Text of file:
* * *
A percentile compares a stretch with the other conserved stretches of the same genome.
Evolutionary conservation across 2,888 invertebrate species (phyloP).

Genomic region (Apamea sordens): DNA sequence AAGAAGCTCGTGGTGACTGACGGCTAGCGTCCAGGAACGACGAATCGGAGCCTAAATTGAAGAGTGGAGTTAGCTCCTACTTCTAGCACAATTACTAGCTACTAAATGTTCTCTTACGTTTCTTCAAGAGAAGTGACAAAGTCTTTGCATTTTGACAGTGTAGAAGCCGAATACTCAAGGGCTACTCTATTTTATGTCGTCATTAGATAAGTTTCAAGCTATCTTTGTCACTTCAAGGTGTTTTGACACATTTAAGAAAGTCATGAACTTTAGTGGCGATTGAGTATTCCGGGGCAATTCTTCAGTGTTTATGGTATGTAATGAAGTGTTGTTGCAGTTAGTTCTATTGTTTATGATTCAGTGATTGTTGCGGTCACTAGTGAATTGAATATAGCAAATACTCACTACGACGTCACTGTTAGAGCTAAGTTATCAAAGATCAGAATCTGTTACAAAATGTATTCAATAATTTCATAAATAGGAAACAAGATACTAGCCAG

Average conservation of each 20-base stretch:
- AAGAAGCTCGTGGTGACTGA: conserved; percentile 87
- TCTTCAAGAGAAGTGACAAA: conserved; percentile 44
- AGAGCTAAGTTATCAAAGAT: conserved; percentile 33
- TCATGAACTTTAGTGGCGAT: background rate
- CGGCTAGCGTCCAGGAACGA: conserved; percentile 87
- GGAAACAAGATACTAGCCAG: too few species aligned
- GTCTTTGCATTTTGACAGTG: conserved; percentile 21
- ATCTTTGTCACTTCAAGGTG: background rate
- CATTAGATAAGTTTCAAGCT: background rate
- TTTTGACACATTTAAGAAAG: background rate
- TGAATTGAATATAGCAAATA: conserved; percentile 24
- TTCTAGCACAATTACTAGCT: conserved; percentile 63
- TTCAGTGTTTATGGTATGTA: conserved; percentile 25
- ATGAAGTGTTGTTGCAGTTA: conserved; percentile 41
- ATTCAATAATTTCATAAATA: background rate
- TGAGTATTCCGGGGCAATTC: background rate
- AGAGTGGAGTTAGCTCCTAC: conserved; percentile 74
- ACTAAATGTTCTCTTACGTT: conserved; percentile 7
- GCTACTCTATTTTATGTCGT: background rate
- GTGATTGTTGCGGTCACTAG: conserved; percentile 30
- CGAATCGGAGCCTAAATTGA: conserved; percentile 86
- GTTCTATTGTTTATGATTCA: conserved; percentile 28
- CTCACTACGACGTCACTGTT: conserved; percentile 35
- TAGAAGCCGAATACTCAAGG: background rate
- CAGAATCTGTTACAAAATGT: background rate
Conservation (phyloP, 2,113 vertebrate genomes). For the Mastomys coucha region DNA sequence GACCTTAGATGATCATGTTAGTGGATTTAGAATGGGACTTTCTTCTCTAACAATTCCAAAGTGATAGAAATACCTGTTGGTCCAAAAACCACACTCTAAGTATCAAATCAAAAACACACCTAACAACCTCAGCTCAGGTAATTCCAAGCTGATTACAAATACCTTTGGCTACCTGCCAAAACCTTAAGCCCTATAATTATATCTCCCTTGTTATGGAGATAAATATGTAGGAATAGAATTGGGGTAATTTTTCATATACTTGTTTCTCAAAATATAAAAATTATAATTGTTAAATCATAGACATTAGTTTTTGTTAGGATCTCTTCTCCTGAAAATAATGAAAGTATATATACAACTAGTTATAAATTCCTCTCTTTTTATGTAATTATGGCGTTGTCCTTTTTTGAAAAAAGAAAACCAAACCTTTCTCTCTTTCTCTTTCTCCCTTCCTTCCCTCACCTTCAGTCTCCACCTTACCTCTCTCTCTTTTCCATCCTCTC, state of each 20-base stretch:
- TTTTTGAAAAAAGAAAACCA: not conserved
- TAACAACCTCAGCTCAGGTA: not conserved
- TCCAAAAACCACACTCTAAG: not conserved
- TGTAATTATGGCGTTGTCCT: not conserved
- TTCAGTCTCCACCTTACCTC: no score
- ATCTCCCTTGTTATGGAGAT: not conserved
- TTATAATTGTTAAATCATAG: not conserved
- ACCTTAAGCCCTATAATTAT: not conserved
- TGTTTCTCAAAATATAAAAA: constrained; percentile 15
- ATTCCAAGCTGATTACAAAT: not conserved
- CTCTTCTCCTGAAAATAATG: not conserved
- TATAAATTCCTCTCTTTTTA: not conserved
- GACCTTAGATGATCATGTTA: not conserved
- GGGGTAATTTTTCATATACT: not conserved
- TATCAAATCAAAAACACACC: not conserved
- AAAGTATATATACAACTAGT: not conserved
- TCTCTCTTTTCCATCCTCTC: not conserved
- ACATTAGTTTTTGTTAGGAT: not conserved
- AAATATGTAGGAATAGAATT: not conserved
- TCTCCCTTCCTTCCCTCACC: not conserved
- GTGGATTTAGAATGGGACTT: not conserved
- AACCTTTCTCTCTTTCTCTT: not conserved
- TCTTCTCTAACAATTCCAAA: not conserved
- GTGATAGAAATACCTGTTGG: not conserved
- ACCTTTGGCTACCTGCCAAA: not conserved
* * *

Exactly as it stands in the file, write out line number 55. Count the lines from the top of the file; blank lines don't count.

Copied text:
- ACCTTTGGCTACCTGCCAAA: not conserved